For me, gymnastics represents the best and worst of all fitness activities.
The benefits are almost endless: it’s cool, it’s great for real flexibility, it makes you strong, sleek, sexy. Did I mention it’s cool?
The problem is that we have already skipped ahead too far. So, what does gymnastics at Crossfit London actually means for you as an adult beginner?
This article assumes you are an adult, a beginner, with no prior gymnastic experience. If you were back flipping as a child, the chances are that you can pop along to an open adult gymnastic session (try the East London Gymnastic centre), and in a room packed full of “adults”, if you can find the space, attempt to practise your flip and back somersault.
I’m going to argue, that if you weren’t tumbling as a child, and you are getting on in years ( anything from 23 years onward) the chances are that unless you have a clear definition of what you want to achieve you will fail, be disappointed and risk hurting yourself.
I have mentioned the concept of youth several times, and that’s not me being arsey because I’m so old (ok, it’s partly being arsey because I’m so old), it’s just that at a young age you don’t have the fear factor, and you can be easily spotted i.e. an adult can safely guide teeny kids through the motions. Believe me its not too easy to spot a 14 stone rugby player through a back flip (without injury to either party).
It is my opinion, having spent five years as an (erratic) trainee adult (45 to 50 years old) gymnast with a variety of personal coaches and open lessons, you (adult beginner) should limit your aspirations to those moves you can with the right amount of strength easily control. Predominantly I’m talking about basic strength gymnastics on the floor, on rings, or on the bar, and handstands.
This we teach at Crossfit London.
We teach you how to handstand (and the forward roll to get out of it), planches, muscle-ups, the crucifix (but mainly just progressions leading up to it), L-sit , rope climb, and a whole host of supporting drills and progressions. The latter mainly because the transfer to “real stuff” is fabulous. And by “real stuff”, I mean your handstand improves your press, the muscle-up means you can get up and over stuff, the planches mean your shoulders are really strong. Did I mention that it’s all really cool?
I would say that for most people the flips, tumbles, etc. are too fast to learn in a decent time frame, and are not safely practised outside a matted area and/or tumble track. As such they are excluded from our gymnastic syllabus.
Time after time I’ve seen adults at Capoeria and Parkour lessons beat themselves up bcecause they can get nowhere near a move that the guy who has just joined got straight away. What they didn’t realise was that the new trainee happened to have10 years of youthful gymnastic experience!
So what about Crossfit London’s meagre agenda? Why would you bother?
Well, the skills are fairly safe and once learned can be practised almost anywhere, although you need to buy a set of rings for £50 so you can practise at home.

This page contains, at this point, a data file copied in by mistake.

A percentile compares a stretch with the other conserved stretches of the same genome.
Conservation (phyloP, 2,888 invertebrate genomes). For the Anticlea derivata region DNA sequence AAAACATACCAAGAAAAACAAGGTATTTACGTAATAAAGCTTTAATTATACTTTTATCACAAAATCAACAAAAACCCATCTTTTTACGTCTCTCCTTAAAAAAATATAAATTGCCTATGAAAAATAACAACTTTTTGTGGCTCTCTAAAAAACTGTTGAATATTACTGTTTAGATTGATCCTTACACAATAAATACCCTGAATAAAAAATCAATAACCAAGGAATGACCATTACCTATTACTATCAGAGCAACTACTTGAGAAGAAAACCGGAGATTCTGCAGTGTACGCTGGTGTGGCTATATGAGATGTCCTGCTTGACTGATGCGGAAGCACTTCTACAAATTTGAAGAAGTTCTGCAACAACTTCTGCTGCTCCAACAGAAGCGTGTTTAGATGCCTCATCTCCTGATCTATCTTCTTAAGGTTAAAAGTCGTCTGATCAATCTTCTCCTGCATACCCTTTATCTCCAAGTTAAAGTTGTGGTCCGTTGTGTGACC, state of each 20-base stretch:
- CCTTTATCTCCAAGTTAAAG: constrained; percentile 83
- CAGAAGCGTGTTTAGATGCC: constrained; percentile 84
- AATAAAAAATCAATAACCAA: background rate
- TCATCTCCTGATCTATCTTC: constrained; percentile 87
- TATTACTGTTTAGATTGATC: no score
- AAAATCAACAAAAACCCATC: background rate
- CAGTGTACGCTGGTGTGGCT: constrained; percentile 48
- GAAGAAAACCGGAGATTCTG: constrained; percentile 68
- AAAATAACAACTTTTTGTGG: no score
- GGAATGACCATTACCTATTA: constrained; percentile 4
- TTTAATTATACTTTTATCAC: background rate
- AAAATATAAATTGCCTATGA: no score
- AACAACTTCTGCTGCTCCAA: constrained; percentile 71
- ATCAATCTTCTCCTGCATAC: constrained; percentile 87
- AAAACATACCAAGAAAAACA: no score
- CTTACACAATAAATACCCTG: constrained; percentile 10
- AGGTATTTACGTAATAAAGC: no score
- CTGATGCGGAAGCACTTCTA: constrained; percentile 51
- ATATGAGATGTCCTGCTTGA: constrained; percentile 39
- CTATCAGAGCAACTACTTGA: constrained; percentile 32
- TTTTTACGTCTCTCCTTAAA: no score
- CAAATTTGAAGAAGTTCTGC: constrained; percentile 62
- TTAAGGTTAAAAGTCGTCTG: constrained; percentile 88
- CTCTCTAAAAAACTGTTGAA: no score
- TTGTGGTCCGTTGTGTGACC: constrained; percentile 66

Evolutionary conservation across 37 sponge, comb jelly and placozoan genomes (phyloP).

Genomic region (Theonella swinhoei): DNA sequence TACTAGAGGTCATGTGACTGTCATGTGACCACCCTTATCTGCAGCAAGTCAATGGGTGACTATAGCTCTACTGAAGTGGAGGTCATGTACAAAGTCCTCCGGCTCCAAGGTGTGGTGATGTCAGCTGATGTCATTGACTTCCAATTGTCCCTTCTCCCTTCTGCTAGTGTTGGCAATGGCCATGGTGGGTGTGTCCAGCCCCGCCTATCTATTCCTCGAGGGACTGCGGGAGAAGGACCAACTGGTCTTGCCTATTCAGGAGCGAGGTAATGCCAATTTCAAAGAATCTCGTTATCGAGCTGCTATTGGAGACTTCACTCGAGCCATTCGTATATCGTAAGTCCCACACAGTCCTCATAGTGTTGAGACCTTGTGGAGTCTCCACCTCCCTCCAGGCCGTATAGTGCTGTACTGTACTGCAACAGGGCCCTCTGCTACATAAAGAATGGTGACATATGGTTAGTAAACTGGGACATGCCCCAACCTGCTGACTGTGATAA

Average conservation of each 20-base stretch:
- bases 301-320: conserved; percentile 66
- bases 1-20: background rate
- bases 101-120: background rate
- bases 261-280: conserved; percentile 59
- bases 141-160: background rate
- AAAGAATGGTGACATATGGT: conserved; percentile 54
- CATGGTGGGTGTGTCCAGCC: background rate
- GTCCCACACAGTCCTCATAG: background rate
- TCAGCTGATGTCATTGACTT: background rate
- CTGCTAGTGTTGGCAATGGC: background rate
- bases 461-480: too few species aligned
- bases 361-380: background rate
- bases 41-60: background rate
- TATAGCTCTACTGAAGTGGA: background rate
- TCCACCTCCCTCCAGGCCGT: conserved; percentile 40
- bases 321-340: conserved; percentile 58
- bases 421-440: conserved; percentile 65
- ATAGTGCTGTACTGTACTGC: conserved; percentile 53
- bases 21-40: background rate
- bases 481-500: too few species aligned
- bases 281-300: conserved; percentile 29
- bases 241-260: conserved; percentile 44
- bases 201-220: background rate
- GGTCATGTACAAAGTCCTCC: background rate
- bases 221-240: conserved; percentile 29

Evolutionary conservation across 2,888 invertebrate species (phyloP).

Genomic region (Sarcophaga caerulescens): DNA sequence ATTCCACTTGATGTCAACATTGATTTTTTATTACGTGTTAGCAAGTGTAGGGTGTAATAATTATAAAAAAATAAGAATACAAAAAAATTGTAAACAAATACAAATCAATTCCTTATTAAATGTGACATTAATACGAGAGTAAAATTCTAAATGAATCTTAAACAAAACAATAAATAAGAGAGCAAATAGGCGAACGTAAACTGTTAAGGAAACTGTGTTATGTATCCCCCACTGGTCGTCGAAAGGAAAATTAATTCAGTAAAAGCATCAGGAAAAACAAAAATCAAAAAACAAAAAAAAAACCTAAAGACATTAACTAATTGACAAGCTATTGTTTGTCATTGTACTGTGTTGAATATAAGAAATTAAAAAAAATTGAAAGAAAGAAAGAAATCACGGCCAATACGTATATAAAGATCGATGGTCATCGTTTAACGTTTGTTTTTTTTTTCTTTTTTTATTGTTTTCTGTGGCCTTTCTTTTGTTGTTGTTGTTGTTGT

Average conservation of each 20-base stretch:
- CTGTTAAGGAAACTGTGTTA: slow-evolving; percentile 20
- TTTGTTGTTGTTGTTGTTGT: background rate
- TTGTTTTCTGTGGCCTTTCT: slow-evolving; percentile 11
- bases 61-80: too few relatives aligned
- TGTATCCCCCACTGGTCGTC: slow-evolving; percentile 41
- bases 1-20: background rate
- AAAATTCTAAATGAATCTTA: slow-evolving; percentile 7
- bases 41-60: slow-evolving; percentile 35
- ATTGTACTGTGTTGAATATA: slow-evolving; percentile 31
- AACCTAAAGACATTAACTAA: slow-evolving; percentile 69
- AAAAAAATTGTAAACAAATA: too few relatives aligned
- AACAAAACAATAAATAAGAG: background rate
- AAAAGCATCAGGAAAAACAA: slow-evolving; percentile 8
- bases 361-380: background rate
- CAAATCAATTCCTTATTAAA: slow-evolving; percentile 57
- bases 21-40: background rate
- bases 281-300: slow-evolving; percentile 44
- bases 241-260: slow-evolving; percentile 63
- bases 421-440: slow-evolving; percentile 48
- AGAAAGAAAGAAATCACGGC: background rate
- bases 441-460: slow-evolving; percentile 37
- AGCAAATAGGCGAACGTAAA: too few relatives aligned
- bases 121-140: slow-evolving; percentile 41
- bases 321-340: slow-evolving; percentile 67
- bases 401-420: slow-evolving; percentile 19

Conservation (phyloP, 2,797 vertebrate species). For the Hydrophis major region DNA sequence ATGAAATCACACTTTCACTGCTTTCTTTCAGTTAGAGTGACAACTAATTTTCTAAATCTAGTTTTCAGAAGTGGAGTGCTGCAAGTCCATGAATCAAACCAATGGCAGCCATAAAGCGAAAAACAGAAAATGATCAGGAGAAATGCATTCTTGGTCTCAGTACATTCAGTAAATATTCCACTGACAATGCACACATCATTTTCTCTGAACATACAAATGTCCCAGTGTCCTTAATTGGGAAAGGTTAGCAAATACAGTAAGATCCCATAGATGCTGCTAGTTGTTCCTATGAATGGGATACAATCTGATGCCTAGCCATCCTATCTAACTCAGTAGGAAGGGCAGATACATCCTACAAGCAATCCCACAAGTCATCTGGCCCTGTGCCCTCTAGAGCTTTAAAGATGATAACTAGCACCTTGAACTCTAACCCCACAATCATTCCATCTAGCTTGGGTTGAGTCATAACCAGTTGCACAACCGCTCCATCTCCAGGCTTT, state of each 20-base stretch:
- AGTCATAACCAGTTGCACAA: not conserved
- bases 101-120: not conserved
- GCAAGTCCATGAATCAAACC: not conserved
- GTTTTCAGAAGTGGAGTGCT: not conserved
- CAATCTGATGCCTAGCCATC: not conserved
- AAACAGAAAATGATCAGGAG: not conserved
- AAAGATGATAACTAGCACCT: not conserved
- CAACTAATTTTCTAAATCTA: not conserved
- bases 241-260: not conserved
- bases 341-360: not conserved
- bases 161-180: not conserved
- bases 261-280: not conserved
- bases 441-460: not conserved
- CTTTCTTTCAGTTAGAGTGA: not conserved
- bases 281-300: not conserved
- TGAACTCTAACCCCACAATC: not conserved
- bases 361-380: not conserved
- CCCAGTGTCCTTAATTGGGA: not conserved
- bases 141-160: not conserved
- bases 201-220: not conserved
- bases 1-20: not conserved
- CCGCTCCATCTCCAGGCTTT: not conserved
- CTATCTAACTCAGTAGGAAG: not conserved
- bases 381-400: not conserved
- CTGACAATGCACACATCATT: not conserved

They develop your balance, co-ordination and agility in a realistic time scale. Child gymnasts can easily knock up 15 hours of practise a week. If you are training thee to four hours a week and have the normal adult targets (health, weight loss, looking sexy, etc.) there is no point in committing yourself to a skill that requires time you haven’t got.
The handstand, for example, can be practised anywhere.
The back flip (which we don’t teach)? Well, you need a soft surface, a tumble track, or in my case a deep foam pit!
Part of the magic in some of the moves we have chosen revolves around inversion. You will develop a whole range of spatial comprehension (just the other way up), and the fact that your centre of mass bounces round your body means your core is well and truly getting activated.
In the handstand I cannot think of a single muscle (that I’m bothered about) that isn’t involved!
The handstand is also your personal fear factor. For many the actual thought of all your weight resting on tiny hands that up till this minute have been used as a back drop for diamonds or a pint of lager can be terrifying. Thankfully we have all the tips and hints to help you over come your inner demons and build your strength, flexibility, balance, and bravery(stupidity?)
We want the muscle-up because it expresses your strength (or the strength it will train you to own), but also because the skill can be broken down and trained (pull up, dip, transition) with each of the breakdowns being valid strength and conditioning activity in its own right.
These skills also make you strong, coordinated and agile. Not at all bad, really.
Our reality is that we are not trapping you into a narrow skill set. Our classes cover a wide variety of varying skills (weightlifting, powerlifting, rowing, running, sprinting, box jumping, etc., etc.) so we don’t let you make a claustrophobic training box for you to obsess about two or three skills. Our gymnastcic training is scattered through our classes in 5 and 10 minute chunks, in between other stuff.
You need to remember that we are the underpinning strength and conditioning regime that should be at the heart of everyone’s fitness regime. Crossfit London supports your sport, be it martial arts, football, running or gymnastics (that’s why our membership options are so flexible). It’s your coaches’ job to set you the fussy drills you need to succeed at the specifics of your sport. It our job to deliver to your coach, partner, employer, or commander a fit human being. The moves we have chosen, do this beyond doubt.